It is natural for infants to cry, as it is the only way they can call for help. Babies usually cry when they are feeling hungry, uncomfortable or overwhelmed. They also cry if there is any other pressing issue like colic or need for a diaper change. Crying serves several useful purposes. It sends a signal to parents that the baby requires their attention, and also helps the baby feel safe.
However, a crying baby can leave parents feeling confused and overwhelmed, unless they know what makes a baby cry. To help parents decode and understand why their baby may be crying, let’s look at some of the facts and the common reasons behind a baby’s cry.
Facts about crying:
- Babies cry to communicate their needs.
- Newborns cry without any apparent cause. The amount of time they spend crying every day can vary between one and four hours.
- Crying follows a developmental pattern. It begins to increase by 3–4 weeks of age and peaks when babies are around 6–8 weeks old. Then, it gradually begins to decline.
- During the first few months, babies’ cries may sound the same and not make much sense. But, gradually, parents begin to differentiate between the ‘I’m hungry’ and ‘I’m tired’ cries.
Why do babies cry and how you can calm them down:
1. Feel hungry: Hunger is one of the primary reason for crying among babies. Babies usually cry in hunger a few hours after feeding, after waking up or after they poo. Feeding at regular intervals will help them remain content and calm.
2. Experience discomfort: Babies cry when they experience any physical discomfort. Several things can make them feel uncomfortable such as being pricked by any sharp edges in the crib, uncomfortably high or low temperatures, or soiled diapers. Sometimes, it could just be something as trivial as a hair sticking to their neck or in the fold of a joint. All you need to do is find the source of their discomfort and set things right to make them feel better.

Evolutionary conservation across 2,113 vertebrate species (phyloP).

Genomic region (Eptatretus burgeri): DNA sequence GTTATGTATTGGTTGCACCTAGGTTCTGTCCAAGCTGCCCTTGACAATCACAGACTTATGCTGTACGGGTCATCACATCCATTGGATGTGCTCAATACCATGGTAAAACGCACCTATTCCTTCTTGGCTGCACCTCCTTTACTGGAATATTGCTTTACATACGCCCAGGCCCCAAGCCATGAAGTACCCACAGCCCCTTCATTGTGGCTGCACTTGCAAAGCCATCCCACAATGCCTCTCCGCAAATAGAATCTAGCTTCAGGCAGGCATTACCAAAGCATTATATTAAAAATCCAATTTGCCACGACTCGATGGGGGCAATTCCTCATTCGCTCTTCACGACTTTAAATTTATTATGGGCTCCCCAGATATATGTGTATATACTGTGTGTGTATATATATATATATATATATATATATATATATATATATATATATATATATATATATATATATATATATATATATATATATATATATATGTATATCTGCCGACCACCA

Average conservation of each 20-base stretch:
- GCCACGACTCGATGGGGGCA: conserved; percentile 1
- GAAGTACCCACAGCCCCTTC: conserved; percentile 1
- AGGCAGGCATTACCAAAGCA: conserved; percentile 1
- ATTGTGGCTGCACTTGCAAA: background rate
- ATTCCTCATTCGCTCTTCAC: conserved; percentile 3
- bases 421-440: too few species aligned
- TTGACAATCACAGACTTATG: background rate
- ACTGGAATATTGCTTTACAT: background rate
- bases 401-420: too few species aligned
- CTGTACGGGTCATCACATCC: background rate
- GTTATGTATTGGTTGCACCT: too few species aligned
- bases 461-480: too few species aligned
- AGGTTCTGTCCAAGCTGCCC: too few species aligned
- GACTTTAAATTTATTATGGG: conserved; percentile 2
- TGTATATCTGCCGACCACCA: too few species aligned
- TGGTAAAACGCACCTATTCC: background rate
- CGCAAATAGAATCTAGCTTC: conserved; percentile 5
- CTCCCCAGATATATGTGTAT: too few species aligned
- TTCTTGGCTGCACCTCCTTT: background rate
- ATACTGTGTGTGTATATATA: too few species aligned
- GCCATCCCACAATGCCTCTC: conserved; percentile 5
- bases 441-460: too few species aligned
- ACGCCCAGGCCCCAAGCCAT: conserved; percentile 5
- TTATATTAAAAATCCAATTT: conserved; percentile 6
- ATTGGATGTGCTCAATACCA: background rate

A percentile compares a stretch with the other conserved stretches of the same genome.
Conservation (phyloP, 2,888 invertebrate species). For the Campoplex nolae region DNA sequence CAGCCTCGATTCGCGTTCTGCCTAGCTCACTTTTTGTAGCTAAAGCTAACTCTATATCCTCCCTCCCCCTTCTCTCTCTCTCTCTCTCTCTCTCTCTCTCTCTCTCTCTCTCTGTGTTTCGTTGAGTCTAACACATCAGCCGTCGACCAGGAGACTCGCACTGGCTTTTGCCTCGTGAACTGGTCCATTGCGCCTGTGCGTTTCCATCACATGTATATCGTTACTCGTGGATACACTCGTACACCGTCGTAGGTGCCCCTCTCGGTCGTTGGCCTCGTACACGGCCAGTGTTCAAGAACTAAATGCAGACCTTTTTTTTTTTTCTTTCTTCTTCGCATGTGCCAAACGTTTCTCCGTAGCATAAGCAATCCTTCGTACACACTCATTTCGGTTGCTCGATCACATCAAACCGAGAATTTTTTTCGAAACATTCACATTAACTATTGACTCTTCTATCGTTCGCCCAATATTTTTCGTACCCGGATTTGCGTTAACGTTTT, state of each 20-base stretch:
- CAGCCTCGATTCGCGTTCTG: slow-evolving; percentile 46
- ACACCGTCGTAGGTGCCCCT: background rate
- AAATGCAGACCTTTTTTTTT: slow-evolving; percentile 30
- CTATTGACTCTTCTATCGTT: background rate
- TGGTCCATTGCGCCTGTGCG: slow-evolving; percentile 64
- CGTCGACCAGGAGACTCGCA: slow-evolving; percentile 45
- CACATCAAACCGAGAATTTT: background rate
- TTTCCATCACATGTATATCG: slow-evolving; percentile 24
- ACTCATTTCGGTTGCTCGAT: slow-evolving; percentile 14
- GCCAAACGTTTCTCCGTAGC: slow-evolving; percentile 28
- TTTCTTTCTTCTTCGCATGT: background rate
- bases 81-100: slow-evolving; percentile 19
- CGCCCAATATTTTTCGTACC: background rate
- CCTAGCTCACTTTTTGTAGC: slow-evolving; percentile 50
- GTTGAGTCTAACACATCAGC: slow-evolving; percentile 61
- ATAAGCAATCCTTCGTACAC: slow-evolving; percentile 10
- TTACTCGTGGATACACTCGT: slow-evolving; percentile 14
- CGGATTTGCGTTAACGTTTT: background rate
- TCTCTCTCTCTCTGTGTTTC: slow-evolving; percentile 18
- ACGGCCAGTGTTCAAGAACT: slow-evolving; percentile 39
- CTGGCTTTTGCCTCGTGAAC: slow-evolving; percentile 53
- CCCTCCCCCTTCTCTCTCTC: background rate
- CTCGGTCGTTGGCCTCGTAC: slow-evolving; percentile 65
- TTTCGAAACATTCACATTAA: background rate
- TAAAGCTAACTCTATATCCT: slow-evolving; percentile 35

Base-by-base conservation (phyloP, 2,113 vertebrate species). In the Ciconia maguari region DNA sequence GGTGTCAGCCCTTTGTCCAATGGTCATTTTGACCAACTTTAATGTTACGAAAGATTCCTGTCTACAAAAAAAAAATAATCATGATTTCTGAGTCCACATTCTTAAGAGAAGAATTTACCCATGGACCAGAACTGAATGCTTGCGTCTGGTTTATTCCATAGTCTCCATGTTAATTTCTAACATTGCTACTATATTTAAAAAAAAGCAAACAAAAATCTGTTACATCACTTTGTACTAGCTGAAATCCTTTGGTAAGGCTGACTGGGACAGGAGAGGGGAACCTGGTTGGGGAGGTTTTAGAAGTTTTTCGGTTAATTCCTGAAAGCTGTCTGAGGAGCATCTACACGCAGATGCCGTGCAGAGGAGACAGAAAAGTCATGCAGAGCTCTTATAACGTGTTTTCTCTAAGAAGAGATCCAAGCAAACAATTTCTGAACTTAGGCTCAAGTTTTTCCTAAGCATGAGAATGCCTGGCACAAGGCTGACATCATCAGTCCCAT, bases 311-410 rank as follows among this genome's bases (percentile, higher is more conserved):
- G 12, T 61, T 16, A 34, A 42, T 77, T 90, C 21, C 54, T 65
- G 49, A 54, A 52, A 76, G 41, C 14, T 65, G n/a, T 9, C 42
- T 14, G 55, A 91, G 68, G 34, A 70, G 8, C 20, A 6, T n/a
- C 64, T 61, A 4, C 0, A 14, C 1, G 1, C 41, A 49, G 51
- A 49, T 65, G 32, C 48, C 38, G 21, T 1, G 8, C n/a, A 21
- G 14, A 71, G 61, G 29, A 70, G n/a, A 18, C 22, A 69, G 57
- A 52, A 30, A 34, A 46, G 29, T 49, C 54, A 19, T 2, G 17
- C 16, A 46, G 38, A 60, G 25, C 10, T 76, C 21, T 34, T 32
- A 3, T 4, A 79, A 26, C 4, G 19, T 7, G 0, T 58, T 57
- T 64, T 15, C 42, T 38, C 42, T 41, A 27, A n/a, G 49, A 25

3. Feel overwhelmed: Situations like being in a noisy room, when there are too many people in the room, or when several people take turns to hold them can overwhelm babies and make them cry. In these circumstances, taking them to a quiet corner and giving touch therapy helps.
4. Get angry: Yes, babies can get angry, even when they are 5–6 months old. When they find that they’re unable to do certain things, such as hold a ball, fit something in their mouth, reach for a rattle or put their hand in their mouth, they can get frustrated and start crying. Helping them with their intended activity can soothe their nerves.
5. Miss parents: Once babies learn to recognise their parents’ faces, they also develop the ability to feel their absence, especially when parents are away for long hours. This is a common among babies of working mothers who leave home in the morning only to return by evening. Making babies warm up to family members who will spend time with them in the mother’s absence can help.
6. Feel colic: Colic can make babies cry inconsolably for long periods of time. Colicky cries are usually high pitched and frantic. Colic causes babies to stiffen their bodies and their stomach feels hard to touch. Although colic does not cause any harm and tapers off on its own, it can be extremely overwhelming for babies. Parents can help ease the pain by being prepared in advance.
Here are a few things to do when babies cry incessantly due to colic.
- Making them burp is one of the most important rituals after feeding. This releases the excess gas and makes them feel better.
- Swaddling in a blanket is one of the best method to ease babies out of colic.
- Any motion, either on a swing, sling, rocking chair, pram or in a car can comfort babies during an episode of colic.
- Massaging the back also helps. Try a rhythmic pat on their back or bottoms.
- Playing some soothing music can also calm them down.
Now that you know why babies cry, be prepared the next time you hear that wail.
Deepa Garwa is an educationist, disability rights activist, writer, and a mother of two. She writes about her experiences on raising her daughter with Down's syndrome at www.twominuteparenting.com